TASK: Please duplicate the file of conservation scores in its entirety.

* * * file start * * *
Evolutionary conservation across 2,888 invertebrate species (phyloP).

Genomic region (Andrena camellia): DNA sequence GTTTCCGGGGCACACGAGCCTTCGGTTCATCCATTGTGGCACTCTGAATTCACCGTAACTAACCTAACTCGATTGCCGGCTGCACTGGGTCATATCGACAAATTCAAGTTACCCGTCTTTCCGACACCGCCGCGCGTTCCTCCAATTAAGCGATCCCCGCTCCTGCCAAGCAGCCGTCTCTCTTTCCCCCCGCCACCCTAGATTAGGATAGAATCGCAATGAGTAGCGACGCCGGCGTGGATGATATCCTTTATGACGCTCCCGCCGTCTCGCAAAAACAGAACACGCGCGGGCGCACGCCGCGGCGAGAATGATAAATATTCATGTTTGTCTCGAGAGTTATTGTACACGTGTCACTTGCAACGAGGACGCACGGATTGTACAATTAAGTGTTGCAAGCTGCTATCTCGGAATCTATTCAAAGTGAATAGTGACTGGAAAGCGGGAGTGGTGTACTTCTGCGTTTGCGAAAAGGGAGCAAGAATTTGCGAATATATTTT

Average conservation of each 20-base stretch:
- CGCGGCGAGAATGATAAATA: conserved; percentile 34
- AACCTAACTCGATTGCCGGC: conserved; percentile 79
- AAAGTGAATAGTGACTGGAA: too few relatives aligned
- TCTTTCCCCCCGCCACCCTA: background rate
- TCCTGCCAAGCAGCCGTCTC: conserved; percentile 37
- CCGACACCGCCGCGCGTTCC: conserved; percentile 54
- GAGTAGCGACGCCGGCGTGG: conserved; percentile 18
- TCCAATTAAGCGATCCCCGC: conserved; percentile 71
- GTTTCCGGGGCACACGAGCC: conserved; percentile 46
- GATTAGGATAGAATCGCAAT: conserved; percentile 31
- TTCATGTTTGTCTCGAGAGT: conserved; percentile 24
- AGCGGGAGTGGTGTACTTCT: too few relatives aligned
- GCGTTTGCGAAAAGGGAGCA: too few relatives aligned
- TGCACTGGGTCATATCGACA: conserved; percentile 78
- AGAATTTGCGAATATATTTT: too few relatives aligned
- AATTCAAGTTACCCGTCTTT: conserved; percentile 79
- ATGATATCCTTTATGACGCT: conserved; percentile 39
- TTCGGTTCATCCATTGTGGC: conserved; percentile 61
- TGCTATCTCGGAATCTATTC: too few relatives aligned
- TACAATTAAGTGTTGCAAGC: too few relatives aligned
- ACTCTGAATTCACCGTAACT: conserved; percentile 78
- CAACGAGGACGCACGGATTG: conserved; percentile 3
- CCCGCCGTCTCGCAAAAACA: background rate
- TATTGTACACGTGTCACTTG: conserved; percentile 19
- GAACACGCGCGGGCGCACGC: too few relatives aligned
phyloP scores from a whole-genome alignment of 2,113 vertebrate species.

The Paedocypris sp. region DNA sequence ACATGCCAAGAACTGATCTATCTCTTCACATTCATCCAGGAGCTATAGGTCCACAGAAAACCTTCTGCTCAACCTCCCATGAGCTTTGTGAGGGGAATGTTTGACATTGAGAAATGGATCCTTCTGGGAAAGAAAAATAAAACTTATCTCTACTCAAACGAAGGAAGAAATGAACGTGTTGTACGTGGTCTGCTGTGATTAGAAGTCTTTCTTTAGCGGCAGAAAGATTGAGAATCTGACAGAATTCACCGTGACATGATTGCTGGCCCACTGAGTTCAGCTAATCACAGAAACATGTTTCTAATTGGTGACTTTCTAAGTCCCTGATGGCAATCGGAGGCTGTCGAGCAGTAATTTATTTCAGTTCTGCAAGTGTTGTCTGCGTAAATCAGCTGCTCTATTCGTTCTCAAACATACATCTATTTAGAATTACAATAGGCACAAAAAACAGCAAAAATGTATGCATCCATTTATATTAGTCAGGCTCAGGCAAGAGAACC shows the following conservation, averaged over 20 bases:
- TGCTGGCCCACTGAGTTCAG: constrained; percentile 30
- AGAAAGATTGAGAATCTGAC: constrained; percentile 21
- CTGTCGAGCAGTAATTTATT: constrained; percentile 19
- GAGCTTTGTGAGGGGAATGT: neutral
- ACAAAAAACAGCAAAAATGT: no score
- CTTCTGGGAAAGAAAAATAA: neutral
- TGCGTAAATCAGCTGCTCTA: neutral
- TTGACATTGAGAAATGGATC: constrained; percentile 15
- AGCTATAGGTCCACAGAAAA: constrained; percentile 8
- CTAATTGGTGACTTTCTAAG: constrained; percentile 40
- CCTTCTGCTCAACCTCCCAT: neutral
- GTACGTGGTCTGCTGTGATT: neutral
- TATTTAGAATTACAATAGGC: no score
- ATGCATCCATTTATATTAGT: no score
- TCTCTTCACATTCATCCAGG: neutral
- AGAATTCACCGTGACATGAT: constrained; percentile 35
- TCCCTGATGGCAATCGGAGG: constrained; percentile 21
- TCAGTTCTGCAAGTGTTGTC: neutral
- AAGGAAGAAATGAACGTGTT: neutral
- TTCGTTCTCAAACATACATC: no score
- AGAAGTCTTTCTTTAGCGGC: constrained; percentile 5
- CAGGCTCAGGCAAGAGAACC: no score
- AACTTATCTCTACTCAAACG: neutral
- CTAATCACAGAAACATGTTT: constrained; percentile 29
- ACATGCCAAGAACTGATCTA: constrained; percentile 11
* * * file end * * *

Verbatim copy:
Evolutionary conservation across 2,888 invertebrate species (phyloP).

Genomic region (Andrena camellia): DNA sequence GTTTCCGGGGCACACGAGCCTTCGGTTCATCCATTGTGGCACTCTGAATTCACCGTAACTAACCTAACTCGATTGCCGGCTGCACTGGGTCATATCGACAAATTCAAGTTACCCGTCTTTCCGACACCGCCGCGCGTTCCTCCAATTAAGCGATCCCCGCTCCTGCCAAGCAGCCGTCTCTCTTTCCCCCCGCCACCCTAGATTAGGATAGAATCGCAATGAGTAGCGACGCCGGCGTGGATGATATCCTTTATGACGCTCCCGCCGTCTCGCAAAAACAGAACACGCGCGGGCGCACGCCGCGGCGAGAATGATAAATATTCATGTTTGTCTCGAGAGTTATTGTACACGTGTCACTTGCAACGAGGACGCACGGATTGTACAATTAAGTGTTGCAAGCTGCTATCTCGGAATCTATTCAAAGTGAATAGTGACTGGAAAGCGGGAGTGGTGTACTTCTGCGTTTGCGAAAAGGGAGCAAGAATTTGCGAATATATTTT

Average conservation of each 20-base stretch:
- CGCGGCGAGAATGATAAATA: conserved; percentile 34
- AACCTAACTCGATTGCCGGC: conserved; percentile 79
- AAAGTGAATAGTGACTGGAA: too few relatives aligned
- TCTTTCCCCCCGCCACCCTA: background rate
- TCCTGCCAAGCAGCCGTCTC: conserved; percentile 37
- CCGACACCGCCGCGCGTTCC: conserved; percentile 54
- GAGTAGCGACGCCGGCGTGG: conserved; percentile 18
- TCCAATTAAGCGATCCCCGC: conserved; percentile 71
- GTTTCCGGGGCACACGAGCC: conserved; percentile 46
- GATTAGGATAGAATCGCAAT: conserved; percentile 31
- TTCATGTTTGTCTCGAGAGT: conserved; percentile 24
- AGCGGGAGTGGTGTACTTCT: too few relatives aligned
- GCGTTTGCGAAAAGGGAGCA: too few relatives aligned
- TGCACTGGGTCATATCGACA: conserved; percentile 78
- AGAATTTGCGAATATATTTT: too few relatives aligned
- AATTCAAGTTACCCGTCTTT: conserved; percentile 79
- ATGATATCCTTTATGACGCT: conserved; percentile 39
- TTCGGTTCATCCATTGTGGC: conserved; percentile 61
- TGCTATCTCGGAATCTATTC: too few relatives aligned
- TACAATTAAGTGTTGCAAGC: too few relatives aligned
- ACTCTGAATTCACCGTAACT: conserved; percentile 78
- CAACGAGGACGCACGGATTG: conserved; percentile 3
- CCCGCCGTCTCGCAAAAACA: background rate
- TATTGTACACGTGTCACTTG: conserved; percentile 19
- GAACACGCGCGGGCGCACGC: too few relatives aligned
phyloP scores from a whole-genome alignment of 2,113 vertebrate species.

The Paedocypris sp. region DNA sequence ACATGCCAAGAACTGATCTATCTCTTCACATTCATCCAGGAGCTATAGGTCCACAGAAAACCTTCTGCTCAACCTCCCATGAGCTTTGTGAGGGGAATGTTTGACATTGAGAAATGGATCCTTCTGGGAAAGAAAAATAAAACTTATCTCTACTCAAACGAAGGAAGAAATGAACGTGTTGTACGTGGTCTGCTGTGATTAGAAGTCTTTCTTTAGCGGCAGAAAGATTGAGAATCTGACAGAATTCACCGTGACATGATTGCTGGCCCACTGAGTTCAGCTAATCACAGAAACATGTTTCTAATTGGTGACTTTCTAAGTCCCTGATGGCAATCGGAGGCTGTCGAGCAGTAATTTATTTCAGTTCTGCAAGTGTTGTCTGCGTAAATCAGCTGCTCTATTCGTTCTCAAACATACATCTATTTAGAATTACAATAGGCACAAAAAACAGCAAAAATGTATGCATCCATTTATATTAGTCAGGCTCAGGCAAGAGAACC shows the following conservation, averaged over 20 bases:
- TGCTGGCCCACTGAGTTCAG: constrained; percentile 30
- AGAAAGATTGAGAATCTGAC: constrained; percentile 21
- CTGTCGAGCAGTAATTTATT: constrained; percentile 19
- GAGCTTTGTGAGGGGAATGT: neutral
- ACAAAAAACAGCAAAAATGT: no score
- CTTCTGGGAAAGAAAAATAA: neutral
- TGCGTAAATCAGCTGCTCTA: neutral
- TTGACATTGAGAAATGGATC: constrained; percentile 15
- AGCTATAGGTCCACAGAAAA: constrained; percentile 8
- CTAATTGGTGACTTTCTAAG: constrained; percentile 40
- CCTTCTGCTCAACCTCCCAT: neutral
- GTACGTGGTCTGCTGTGATT: neutral
- TATTTAGAATTACAATAGGC: no score
- ATGCATCCATTTATATTAGT: no score
- TCTCTTCACATTCATCCAGG: neutral
- AGAATTCACCGTGACATGAT: constrained; percentile 35
- TCCCTGATGGCAATCGGAGG: constrained; percentile 21
- TCAGTTCTGCAAGTGTTGTC: neutral
- AAGGAAGAAATGAACGTGTT: neutral
- TTCGTTCTCAAACATACATC: no score
- AGAAGTCTTTCTTTAGCGGC: constrained; percentile 5
- CAGGCTCAGGCAAGAGAACC: no score
- AACTTATCTCTACTCAAACG: neutral
- CTAATCACAGAAACATGTTT: constrained; percentile 29
- ACATGCCAAGAACTGATCTA: constrained; percentile 11